HVAC Training Schools In New York City

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For aspiring HVAC technicians and mechanics in NYC, there is a bright outlook for both job growth and salary prospects. By illustration, the Bureau of Labor Statistics (BLS Dec. 2015) reported that openings in this field are expected to increase 14 percent nationwide between 2014 and 2024, much faster than the average growth projected in all occupations during that time period (7 percent). Furthermore, the greater New York City area employs more HVAC techs and installers than any other metropolitan region in the country (BLS 2015). With 10,340 of these skilled professionals and climbing, NYC provides a uniquely promising career outlook in HVAC.

Furthermore, the salaries in this field can be very attractive, particularly in the NYC area. As proof of point, the BLS (May 2015) found that HVAC techs in NYC make an annual average salary of $58,250, substantially higher than the average salary for all occupations at $48,320 (BLS 2015). Especially for a job which generally requires only one to two years of postsecondary training, this earning potential is impressive. And for skilled technicians seeking to really go the distance, starting one’s own HVAC business is a possibility. The News (Sept. 2015) profiled two NYC brothers—Raymond and Joseph Kishk—whose HVAC contracting company takes in more than $10 million annually. With 50 employees and 26 work vehicles, their company called Interstate Air Conditioning & Heating is also on the front lines of technological change with additions to the business such as a mobile app to facilitate client communications.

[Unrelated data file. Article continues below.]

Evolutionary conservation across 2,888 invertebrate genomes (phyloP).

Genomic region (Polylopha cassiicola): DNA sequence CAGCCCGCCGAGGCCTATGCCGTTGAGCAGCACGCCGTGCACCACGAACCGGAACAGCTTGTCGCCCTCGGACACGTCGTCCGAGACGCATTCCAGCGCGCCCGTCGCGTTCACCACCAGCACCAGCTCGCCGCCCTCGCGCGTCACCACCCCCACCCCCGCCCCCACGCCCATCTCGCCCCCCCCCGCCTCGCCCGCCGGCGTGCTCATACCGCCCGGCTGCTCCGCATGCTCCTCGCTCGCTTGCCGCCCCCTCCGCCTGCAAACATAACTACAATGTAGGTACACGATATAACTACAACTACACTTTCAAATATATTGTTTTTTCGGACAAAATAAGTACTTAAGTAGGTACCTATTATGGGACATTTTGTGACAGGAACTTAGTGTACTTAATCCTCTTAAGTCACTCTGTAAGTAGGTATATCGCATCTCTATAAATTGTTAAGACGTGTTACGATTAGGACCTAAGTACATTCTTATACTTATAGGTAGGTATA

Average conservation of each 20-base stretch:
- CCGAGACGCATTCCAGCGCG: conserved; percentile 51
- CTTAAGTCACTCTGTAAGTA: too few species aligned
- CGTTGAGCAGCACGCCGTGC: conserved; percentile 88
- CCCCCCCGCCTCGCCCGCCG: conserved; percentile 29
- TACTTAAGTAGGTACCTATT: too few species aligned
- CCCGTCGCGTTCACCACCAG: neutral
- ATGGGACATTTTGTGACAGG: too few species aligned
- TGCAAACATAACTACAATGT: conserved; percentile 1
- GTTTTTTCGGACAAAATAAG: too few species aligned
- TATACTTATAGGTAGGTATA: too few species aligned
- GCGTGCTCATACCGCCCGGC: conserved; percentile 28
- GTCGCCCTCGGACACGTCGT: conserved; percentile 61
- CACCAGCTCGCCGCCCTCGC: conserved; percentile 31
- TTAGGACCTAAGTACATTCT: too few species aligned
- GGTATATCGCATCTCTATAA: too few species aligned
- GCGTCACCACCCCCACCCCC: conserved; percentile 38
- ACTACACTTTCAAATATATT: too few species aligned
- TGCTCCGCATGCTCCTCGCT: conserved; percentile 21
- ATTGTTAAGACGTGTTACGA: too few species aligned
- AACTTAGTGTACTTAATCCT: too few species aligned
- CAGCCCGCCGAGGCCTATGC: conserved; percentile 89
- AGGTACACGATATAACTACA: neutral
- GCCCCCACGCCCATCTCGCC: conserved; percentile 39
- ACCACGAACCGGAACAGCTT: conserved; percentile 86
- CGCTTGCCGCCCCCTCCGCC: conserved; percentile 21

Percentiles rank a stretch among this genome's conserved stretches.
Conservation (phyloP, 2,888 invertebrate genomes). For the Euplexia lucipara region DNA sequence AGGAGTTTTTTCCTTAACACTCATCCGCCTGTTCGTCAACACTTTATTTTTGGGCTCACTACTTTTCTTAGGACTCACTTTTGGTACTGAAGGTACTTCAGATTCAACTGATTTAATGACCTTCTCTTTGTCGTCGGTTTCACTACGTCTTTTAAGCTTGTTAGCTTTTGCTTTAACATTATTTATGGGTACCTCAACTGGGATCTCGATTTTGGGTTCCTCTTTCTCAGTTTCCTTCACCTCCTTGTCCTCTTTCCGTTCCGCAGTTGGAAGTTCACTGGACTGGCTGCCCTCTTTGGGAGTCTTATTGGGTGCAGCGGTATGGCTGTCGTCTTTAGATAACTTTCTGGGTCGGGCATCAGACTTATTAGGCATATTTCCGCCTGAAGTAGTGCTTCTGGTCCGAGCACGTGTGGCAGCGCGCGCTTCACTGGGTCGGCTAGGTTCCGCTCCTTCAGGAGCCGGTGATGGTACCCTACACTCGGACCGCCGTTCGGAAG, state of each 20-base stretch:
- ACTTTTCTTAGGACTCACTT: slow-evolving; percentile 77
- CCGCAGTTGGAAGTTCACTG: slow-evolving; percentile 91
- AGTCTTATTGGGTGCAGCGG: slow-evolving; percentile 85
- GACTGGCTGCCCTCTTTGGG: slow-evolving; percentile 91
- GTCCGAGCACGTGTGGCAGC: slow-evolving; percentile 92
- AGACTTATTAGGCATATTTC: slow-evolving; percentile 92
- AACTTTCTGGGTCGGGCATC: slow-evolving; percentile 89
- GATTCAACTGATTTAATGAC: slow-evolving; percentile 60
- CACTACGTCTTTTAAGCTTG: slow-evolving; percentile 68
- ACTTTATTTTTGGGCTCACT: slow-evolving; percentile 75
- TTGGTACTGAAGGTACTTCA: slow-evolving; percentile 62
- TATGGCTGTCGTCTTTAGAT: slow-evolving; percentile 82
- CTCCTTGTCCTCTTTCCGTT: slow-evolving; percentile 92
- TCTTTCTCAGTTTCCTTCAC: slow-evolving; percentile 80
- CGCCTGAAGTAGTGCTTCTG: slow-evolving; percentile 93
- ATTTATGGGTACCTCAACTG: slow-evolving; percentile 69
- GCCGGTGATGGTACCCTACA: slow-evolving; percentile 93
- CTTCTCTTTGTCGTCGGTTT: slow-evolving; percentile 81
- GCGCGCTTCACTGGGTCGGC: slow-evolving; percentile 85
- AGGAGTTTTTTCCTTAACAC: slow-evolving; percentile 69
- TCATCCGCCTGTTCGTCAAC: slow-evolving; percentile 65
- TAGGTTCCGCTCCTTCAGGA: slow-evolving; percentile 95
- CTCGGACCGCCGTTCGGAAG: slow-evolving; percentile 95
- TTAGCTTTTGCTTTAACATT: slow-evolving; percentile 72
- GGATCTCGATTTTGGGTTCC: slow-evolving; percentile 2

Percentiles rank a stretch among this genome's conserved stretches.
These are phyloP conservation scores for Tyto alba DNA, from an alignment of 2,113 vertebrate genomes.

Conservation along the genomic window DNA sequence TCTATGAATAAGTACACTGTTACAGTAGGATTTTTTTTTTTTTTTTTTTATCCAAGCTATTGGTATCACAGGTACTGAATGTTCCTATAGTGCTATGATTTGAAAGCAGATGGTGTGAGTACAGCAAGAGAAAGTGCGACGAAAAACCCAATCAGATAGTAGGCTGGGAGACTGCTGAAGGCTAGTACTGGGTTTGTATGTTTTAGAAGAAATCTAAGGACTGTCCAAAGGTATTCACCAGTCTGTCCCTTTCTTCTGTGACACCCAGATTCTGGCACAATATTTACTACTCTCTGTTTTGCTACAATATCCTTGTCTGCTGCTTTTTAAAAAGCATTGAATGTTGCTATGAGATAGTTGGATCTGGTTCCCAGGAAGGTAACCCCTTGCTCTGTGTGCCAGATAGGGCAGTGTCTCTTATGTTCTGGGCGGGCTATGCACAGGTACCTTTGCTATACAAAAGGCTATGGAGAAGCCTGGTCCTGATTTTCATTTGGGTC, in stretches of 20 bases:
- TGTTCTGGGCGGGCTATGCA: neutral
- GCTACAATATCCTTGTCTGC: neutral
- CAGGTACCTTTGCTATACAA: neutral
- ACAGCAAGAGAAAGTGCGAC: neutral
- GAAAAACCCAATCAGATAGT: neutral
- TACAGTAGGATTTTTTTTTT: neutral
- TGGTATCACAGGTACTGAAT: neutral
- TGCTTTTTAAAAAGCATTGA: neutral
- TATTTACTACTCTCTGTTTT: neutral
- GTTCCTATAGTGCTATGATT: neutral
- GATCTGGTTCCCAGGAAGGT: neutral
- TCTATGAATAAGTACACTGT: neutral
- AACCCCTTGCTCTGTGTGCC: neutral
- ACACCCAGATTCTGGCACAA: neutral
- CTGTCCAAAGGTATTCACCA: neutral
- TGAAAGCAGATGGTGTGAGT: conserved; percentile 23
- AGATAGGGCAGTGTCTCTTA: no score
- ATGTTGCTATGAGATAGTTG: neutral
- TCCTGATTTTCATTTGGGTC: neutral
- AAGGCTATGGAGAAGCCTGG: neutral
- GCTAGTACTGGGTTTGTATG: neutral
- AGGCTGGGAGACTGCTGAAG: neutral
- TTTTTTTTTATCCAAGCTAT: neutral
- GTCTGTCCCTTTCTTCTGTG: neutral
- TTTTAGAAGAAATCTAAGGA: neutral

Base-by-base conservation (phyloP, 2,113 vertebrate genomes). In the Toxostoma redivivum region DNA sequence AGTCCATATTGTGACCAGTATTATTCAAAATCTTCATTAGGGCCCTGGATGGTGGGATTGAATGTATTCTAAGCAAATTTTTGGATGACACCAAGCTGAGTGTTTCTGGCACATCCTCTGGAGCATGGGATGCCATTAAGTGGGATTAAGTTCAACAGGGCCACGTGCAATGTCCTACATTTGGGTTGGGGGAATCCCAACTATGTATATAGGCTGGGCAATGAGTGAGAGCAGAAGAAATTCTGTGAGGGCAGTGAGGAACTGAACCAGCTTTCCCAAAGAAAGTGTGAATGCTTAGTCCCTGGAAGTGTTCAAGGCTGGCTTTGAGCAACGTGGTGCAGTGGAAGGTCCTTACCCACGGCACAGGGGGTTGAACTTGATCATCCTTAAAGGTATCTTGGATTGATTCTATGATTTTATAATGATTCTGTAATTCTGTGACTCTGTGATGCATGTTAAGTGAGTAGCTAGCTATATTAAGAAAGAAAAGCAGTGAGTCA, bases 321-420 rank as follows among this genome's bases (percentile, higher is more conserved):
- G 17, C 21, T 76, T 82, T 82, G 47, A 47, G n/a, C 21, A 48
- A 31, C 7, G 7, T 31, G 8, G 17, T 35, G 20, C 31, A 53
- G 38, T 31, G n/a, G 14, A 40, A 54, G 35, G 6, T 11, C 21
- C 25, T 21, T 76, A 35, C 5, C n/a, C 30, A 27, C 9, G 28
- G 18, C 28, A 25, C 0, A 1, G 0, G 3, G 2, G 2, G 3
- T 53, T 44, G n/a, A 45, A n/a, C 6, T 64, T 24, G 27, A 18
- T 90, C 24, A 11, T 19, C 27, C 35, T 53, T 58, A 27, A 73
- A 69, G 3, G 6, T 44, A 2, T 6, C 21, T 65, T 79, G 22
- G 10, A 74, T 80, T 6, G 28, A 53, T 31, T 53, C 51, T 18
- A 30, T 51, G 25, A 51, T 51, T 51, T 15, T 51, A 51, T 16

So what is it that HVAC technicians do? HVAC training programs in NYC teach students how to install, maintain, and repair heating, ventilation, and air-conditioning units. Refrigeration is often part of HVAC training and many programs are designated as HVACR or HVAC/R, the “R” being for “refrigeration”, to signal that the program includes refrigeration training. In more detailed terms, HVAC professionals can expect to work with light commercial systems, electric motors, circuits, heat pumps, air ducts, tubing joints, boilers, unit heaters, thermostats, split systems, hermetic compressors, burners, furnaces, fans, humidifiers, and more. As the BLS (2015) points out, HVAC systems are continually growing in complexity with evolving technologies, changing environmental legislation, aging buildings, and vast commercial development, especially in the City That Never Sleeps. There is a variety of paths to join this high-growth career—including completing an apprenticeship—but many are taking on more formal training programs. And fortunately for residents of the Big Apple, there is a wealth of accredited HVAC programs in NYC. There is one mandatory certification for all HVAC professionals who work with refrigerants: the EPA Section 608 credential. Obtaining this necessary certification is part of many NYC HVAC schools.

Read on to discover the occupational outlook for HVAC techs in NYC, as well as the variety of accredited HVAC programs across the city.

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Occupational Demand for HVAC Technicians in NYC

As mentioned in the introduction, there is an anticipated explosion in job openings for NYC HVAC technicians and installers for the coming decade. In fact, Career One Stop (2014)—an affiliate of the US Department of Labor—points out that opportunities for HVAC workers in New York will swell 12 percent between 2012 and 2022. This equates to 530 new jobs in this field annually. The Bureau of Labor Statistics (BLS Dec. 2015) offers more recent data on growth in HVAC positions nationwide—projecting a 14 percent increase between 2014 and 2024—resulting in an impressive 8,420 HVAC jobs created annually across the country.